Unruly is two stories that offer one complete picture of a man and his world: the angry, fatherless rapper, Ja Rule who was “raised by the streets”; and Jeffrey Atkins, the insightful, reflective father and loyal husband who learned the hard way how to be a good man.
Filled with never-before-revealed anecdotes and sixteen pages of black-and-white photos, Unruly shows the determination that it takes to become a man in today’s society. Ja Rule considers the lack of role models for many young black men today—a void that leads to bad choices and the wrong paths. Recalling his youth, he illuminates the seductive pull of the streets and the drug dealers who were his earliest role models.
Jeffrey Atkins offers practical wisdom—reflection, growth and hope learned first-hand as an inmate, father, husband, and community role model. He speaks fondly of men who inspired Unruly—the inmates he met in prison whose misguided ideas of masculinity landed them behind bars—and Louis Farrakhan who mediated the televised encounter with Ja Rule’s adversary, 50 Cent.
Unruly is a compelling, personal look at the duality and conflicts that arise in the African-American male psyche from a man who has enjoyed breathtaking fame and suffered heartbreaking misfortune.
Caroline Clarke was born in an era when adoptions were shameful, secret, and sealed. While she wondered about her biological parents, she kept her curiosity in check, until a series of small health problems raised concerns about her genetic heritage and its consequences for her two children's lives and her own.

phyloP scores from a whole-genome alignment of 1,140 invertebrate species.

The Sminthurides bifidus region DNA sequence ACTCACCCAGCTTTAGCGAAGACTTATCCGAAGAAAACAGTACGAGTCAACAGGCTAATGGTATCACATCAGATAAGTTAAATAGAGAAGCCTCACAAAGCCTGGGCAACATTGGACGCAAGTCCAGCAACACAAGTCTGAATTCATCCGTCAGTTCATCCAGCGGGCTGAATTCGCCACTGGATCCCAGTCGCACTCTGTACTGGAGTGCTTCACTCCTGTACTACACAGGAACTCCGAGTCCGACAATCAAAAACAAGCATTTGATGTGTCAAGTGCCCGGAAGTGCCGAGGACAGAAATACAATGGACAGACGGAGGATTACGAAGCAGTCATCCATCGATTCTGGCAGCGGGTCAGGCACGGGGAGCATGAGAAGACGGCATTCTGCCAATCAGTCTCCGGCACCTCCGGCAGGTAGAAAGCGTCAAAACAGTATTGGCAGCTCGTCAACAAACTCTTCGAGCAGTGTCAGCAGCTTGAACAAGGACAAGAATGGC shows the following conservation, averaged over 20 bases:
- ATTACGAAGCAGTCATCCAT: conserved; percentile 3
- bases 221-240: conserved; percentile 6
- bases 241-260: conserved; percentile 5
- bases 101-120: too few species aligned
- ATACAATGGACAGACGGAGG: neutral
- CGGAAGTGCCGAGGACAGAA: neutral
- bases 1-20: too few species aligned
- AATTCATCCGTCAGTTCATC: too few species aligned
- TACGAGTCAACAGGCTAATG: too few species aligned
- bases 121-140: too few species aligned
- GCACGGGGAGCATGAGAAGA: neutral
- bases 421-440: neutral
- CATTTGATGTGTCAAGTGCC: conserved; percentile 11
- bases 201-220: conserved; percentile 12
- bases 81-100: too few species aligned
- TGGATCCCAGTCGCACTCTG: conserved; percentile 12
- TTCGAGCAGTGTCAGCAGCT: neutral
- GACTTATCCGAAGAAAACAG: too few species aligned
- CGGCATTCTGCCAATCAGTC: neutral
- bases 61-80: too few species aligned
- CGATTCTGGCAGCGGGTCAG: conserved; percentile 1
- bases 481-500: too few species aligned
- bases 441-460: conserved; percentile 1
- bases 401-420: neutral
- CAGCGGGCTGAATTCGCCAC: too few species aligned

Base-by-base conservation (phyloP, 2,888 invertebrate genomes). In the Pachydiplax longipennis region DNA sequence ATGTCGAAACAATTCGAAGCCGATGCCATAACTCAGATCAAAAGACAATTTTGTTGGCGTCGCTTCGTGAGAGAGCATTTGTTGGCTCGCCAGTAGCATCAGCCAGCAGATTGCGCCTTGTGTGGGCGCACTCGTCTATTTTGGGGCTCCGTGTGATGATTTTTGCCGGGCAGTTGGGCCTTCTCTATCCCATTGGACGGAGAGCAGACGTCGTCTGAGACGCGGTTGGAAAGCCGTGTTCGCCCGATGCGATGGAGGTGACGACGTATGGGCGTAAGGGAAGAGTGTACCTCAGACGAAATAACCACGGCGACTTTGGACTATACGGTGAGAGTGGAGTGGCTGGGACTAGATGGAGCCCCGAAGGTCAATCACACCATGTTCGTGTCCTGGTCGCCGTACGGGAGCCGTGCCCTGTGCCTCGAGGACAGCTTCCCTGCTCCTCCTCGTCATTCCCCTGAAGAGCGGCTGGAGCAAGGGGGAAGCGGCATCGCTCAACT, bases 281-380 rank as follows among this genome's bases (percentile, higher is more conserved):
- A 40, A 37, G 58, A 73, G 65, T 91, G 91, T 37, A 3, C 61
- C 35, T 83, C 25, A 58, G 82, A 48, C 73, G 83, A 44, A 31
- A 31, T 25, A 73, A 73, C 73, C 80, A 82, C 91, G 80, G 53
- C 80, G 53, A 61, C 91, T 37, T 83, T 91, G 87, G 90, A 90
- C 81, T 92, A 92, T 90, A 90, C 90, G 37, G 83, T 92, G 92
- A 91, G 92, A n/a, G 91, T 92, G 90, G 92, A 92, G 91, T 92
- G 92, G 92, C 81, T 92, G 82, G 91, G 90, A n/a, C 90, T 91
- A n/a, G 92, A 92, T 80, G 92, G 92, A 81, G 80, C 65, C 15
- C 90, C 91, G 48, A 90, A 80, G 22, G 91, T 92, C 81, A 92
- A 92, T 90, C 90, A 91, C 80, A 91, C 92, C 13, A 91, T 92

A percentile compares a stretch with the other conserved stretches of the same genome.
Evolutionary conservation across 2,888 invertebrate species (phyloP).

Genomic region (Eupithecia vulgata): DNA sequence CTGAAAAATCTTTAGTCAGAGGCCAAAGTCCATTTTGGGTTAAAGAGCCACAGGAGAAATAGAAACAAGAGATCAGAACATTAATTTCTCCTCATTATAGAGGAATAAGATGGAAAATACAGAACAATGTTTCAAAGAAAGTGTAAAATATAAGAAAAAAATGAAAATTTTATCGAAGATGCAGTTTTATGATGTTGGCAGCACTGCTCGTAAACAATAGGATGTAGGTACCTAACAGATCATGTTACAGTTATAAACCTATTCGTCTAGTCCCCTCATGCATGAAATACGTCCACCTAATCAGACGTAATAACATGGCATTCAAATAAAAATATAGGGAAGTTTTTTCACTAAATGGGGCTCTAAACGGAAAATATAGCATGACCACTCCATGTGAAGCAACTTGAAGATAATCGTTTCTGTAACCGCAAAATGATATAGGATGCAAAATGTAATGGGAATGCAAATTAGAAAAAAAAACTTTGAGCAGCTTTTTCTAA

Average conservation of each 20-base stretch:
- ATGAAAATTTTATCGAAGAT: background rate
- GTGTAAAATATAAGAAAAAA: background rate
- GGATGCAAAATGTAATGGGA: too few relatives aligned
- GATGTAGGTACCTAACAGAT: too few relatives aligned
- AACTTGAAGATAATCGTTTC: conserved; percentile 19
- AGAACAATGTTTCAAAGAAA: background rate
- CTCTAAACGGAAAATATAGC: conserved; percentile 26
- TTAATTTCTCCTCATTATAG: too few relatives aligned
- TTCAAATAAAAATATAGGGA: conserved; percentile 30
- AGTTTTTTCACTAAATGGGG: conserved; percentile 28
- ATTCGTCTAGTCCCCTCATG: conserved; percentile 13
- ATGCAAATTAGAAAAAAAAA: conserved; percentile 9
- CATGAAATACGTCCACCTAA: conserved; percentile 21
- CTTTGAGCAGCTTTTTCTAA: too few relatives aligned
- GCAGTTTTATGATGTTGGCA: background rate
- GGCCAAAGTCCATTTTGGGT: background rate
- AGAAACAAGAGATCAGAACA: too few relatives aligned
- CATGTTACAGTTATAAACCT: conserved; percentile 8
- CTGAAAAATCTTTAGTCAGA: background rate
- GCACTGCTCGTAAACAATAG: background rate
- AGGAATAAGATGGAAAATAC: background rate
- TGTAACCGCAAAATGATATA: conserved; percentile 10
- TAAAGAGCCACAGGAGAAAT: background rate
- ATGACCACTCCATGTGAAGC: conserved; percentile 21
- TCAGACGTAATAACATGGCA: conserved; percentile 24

Though Spence-Chapin Family Service, the agency that handled her adoption, could not reveal the name of her birth mother, it was able to provide details that lead to a shocking truth. Caroline's birth mother and her family were related to a friend. The woman who gave her life was none other than Carole "Cookie" Cole, the daughter of iconic crooner and pianist Nat King Cole.
Drawing on details provided by the agency and her own investigative skills, Caroline embarked on a life-changing journey of discovery that stretched from coast to coast, forged through e-mail, phone calls, and post cards. The constancy, volume, and intimacy of her steady correspondence with Cookie filled the days and distance between them. Through brief yet poignant messages squeezed onto three-inch open-faced squares, mother and daughter revealed themselves, sharing secrets, taking risks, and ultimately building a bond like no other.
A heartfelt, inspiring tribute to both Caroline's adoptive parents and her biological mother, Postcards from Cookie illuminates the enduring power of love to shape and guide our lives.
After her seventeenth birthday in 1973, Janis Hunter met Marvin Gaye—the soulful prince of Motown with the seductive liquid voice whose chart-topping, socially conscious album What’s Going On made him a superstar two years earlier. Despite a seventeen-year-age difference and Marvin’s marriage to the sister of Berry Gordy, Motown’s founder, the enchanted teenager and the emotionally volatile singer began a scorching relationship.